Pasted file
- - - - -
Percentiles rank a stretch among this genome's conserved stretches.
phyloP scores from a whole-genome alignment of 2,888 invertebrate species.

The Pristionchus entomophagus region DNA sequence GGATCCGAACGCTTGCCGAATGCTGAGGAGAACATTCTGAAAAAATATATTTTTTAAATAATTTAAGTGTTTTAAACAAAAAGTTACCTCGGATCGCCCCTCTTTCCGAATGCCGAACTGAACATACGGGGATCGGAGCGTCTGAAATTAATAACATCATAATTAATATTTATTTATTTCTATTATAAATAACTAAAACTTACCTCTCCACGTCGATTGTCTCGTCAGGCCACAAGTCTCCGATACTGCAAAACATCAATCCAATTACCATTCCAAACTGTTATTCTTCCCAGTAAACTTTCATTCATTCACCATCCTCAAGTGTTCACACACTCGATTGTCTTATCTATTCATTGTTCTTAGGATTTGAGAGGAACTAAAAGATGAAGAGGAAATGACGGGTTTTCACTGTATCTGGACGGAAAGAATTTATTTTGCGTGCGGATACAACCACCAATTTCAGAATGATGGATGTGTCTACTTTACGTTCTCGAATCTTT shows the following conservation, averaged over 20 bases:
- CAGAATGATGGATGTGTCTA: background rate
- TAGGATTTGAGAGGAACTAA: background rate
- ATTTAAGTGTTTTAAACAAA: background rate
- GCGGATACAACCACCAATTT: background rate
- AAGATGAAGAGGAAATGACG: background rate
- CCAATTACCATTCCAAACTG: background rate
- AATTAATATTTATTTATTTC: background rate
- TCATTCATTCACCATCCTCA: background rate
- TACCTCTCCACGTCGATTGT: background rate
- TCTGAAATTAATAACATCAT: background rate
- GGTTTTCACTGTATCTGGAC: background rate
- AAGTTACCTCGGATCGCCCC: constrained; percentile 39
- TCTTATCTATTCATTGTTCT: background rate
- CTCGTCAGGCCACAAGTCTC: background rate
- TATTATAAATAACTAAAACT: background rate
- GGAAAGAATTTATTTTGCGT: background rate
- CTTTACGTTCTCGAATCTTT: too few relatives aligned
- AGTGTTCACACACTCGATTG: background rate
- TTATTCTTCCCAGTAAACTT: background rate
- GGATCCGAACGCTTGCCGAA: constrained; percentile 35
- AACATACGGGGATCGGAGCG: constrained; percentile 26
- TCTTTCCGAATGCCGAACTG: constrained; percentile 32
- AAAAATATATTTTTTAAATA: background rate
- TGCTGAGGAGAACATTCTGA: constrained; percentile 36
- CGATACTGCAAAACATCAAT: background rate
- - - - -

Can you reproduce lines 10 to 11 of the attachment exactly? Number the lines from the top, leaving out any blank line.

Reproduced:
- AATTAATATTTATTTATTTC: background rate
- TCATTCATTCACCATCCTCA: background rate